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Nick County is bringing solid songs with some twang to the scene.EXPAND
Nick County is bringing solid songs with some twang to the scene.
Photo by Julian Martin

Nick County Is Giving Country Music a Tropical Home

"I felt as soon as I got here, this wasn't the music town for me," says country musician Nick Mencia, better known as Nick County. The lack of a country scene in Miami didn't bother him, though. When he moved from New York to the Magic City in 2011, he had already sold his instruments and thought he might be done with music anyway. But the rhythm did what it usually does: It got him. Reflecting on his return to music, he says, “You try to escape these things, but you can't."

The 35-year-old has been working on a trilogy of sorts: three albums geographically linked to places he's lived. With each record, County pieces together his identity through places and relationships, especially those with his family. The first, In the Valley of the Red Sun, was recorded as Nick County and the Big Texas Assholes and explores the time he spent as a young man in the Lone Star State. He recently released his second LP, Cocorico Simpatico Corazón, as Nick County and the Rainbow Smoke. The album is dedicated to his time in the tropics.

He penned the final song on the album in fitting Florida style: without power after Hurricane Irma. The storm blew a mango tree onto his roof, and he holed up to write in the candlelight of his piano room while sipping Budweiser and listening to the workers outside blasting Madonna. He was influenced by the boldness and bravado of calypso musicians. "I'm very insecure, and singing is very challenging for me emotionally," Mencia admits. "I drew [confidence] from these calypsonian singers." Inspiration also came from the happy summer days he spent in Puerto Rico as a kid at his aunt's restaurant and sailing with his uncle.

Mencia's third album will take a look at less joyful times in his hometown in northeastern Pennsylvania, where he grew up a troubled kid who clashed with his straitlaced father. As a brown boy with a French mother and Cuban father in a white American town, he felt like an outsider. Mencia will explore his relationship with his parents on his next record. "I'm teasing out some of the father-son family stuff," he says of his upcoming music. "I've conflated a lot of the process of reconciliation with my father with a process of reconciliation with my town, where I'm from."

When his parents met and fell in love, they worked at a hospital in Washington, D.C. His father was a doctor with Jheri curls who listened to disco, and his mother was a nurse with bohemian proclivities. His father originally didn’t want a family of his own, but he changed his mind once Mencia came along. He wanted to hit the road Kerouac-style, but his father wanted him to take a more stable path and encouraged him to finish school before traveling. “He didn't accept my lifestyle choice, so that was hard on us," Mencia says. "I thought I knew everything." His father passed away a couple of months ago. "I felt we got a lot of peace and closure. He got to hear the [album] masters, and he really loved the songs, which was a great surprise to me and very validating. Kind of made me feel less guilty about pursuing this path," Mencia says.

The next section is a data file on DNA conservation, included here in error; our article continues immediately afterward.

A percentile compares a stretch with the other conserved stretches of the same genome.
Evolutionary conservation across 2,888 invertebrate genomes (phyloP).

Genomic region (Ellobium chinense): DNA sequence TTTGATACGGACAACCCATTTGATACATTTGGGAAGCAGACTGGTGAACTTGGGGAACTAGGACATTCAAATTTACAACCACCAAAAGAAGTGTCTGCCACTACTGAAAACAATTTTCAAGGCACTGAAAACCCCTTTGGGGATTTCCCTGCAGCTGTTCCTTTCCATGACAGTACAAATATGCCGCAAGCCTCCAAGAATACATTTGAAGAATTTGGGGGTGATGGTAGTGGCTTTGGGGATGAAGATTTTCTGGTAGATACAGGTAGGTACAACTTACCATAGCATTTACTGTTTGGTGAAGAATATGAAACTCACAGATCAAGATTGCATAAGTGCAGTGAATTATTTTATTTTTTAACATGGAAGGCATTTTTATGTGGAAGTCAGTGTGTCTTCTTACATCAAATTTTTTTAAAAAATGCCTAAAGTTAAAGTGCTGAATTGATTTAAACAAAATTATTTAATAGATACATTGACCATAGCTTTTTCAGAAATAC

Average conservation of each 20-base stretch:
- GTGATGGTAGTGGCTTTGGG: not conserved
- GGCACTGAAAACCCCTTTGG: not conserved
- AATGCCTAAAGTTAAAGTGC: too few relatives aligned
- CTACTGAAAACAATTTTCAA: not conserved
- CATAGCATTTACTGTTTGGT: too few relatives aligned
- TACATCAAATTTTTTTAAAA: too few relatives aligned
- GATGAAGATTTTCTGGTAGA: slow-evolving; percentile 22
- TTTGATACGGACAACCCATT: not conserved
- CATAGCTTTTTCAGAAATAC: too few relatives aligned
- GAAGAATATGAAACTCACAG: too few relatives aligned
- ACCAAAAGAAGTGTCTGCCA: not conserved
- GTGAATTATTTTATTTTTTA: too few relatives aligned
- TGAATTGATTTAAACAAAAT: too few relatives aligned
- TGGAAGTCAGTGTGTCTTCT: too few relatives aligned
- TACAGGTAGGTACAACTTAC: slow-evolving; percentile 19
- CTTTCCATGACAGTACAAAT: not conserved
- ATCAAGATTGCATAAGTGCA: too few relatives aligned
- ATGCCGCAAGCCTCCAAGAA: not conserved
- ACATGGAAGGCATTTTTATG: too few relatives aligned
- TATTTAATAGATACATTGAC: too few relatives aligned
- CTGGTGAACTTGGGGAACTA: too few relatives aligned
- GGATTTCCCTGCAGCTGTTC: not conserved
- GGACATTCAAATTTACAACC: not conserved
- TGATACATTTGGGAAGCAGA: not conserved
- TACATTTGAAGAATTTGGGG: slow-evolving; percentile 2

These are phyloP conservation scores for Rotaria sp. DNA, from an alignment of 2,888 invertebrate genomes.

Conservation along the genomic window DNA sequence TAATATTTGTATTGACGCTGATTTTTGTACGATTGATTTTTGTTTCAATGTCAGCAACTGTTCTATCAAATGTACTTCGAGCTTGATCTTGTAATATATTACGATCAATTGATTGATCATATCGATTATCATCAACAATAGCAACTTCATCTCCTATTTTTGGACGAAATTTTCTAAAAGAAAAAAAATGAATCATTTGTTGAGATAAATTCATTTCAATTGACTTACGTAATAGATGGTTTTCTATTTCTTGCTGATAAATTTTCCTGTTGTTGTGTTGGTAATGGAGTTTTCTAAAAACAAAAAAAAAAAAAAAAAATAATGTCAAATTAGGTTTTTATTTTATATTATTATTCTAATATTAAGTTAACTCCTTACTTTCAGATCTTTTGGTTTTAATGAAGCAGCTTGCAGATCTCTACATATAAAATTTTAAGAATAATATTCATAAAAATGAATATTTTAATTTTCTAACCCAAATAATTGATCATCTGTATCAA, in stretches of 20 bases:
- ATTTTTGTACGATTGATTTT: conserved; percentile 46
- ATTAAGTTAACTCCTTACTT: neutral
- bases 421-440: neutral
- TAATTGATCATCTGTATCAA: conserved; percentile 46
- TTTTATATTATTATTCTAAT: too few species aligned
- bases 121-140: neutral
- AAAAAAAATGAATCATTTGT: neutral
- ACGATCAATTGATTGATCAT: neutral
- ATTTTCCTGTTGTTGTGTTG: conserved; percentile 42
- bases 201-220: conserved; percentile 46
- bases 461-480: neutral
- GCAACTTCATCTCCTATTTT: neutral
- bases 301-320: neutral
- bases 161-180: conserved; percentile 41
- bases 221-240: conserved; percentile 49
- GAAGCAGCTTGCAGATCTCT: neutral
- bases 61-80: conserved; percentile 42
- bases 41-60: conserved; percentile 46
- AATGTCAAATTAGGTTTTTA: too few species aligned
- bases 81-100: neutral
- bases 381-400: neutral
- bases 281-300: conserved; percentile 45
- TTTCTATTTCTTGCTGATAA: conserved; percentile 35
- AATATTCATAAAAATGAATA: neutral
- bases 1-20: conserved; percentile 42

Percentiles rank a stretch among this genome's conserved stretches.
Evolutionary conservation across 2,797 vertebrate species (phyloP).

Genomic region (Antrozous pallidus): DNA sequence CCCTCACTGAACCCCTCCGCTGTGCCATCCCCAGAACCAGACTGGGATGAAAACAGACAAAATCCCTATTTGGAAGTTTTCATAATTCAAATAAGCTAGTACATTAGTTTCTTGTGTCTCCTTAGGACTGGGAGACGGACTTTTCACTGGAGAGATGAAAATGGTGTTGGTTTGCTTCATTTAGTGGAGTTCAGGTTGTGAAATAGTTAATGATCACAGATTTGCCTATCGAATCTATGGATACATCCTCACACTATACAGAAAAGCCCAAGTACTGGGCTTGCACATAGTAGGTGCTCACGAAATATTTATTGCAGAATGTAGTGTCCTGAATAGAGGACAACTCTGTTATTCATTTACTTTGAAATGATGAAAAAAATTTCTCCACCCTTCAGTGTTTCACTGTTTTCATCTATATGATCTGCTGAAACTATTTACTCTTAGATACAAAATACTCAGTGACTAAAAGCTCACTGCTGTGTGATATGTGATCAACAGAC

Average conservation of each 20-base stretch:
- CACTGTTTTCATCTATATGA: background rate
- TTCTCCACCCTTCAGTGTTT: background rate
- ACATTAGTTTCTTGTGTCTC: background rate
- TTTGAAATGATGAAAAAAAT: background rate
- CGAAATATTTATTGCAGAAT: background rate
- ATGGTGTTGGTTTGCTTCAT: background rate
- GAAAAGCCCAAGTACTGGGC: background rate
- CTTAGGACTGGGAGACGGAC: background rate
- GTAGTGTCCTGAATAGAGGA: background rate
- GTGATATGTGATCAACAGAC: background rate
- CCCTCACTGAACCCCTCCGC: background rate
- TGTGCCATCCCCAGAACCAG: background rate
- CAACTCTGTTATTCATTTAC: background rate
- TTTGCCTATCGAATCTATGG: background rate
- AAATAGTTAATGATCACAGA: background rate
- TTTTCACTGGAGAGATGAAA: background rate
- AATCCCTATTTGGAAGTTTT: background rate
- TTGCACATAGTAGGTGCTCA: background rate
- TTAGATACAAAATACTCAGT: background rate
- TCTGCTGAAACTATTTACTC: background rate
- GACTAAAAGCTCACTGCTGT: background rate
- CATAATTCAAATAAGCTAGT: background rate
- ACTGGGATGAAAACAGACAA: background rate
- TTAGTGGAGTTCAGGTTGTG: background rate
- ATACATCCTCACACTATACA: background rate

Miami, it turns out, has become a comfortable home for Mencia. "I really love it down here. It's the only place I've felt a sense of belonging,” he says, “I never get bored with the energy. I like that dichotomy — the peace and tranquility of the Caribbean, but it also has this psychotic, frenetic energy. I kind of need both to survive."

And though the Miami music scene in 2011 wasn’t a welcome one for country musicians, in 2019, Mencia has met like-minded creatives who are making space for their sounds. "I have a little bit of a community of musicians, now more than ever before,” he says. Alongside collaborator and partner Oly Vargas — better known simply as Oly — and friend Julian Martin, Mencia launched the label Public Works, which has helped grow that community. "We're expanding our family," he says.

"Nick has taken great interest in nurturing young songwriters, and it's important to us to help our artists grow, and we're hoping to do songwriting workshops in the future," Vargas says. Mencia offered her "rigorous country music training," which helped her appreciate artists such as Ernest Tubb, Buck Owens, Johnny Fritz, and Erin Rae. That education even influenced her own songwriting process. "I also like the idea of not jib-jabbing around to get the heart of a song. Country music gets right to the point, and that resonates now with me more than ever."

Musician Daniel Milewski, who used to own the coffee shop and watering hole Lester's in Wynwood, has been a touchstone for him musically as someone with whom he collaborates and workshops songs. Mencia has also worked with Juan Ledesma, formerly of Krisp; Rick Moon; and Jacuzzi Boys' Danny Gonzalez. Other local artists with Americana sensibilities he admires are Rachel Angel, First World, Baby Bear Lo-Fi, and Jason Joshua.

Just as Mencia is enjoying more of the music coming out of Miami, locals are getting turned on to his music. They've turned out for his recent album-release party at Gramps and tuned into his set on the WLRN program Folk & Acoustic Music. "I don't think there's any reason people here wouldn't like country music,” he says. “It doesn't matter what the category is — it's people who are trying to do the best they can with actual songs. Sometimes that's enough."

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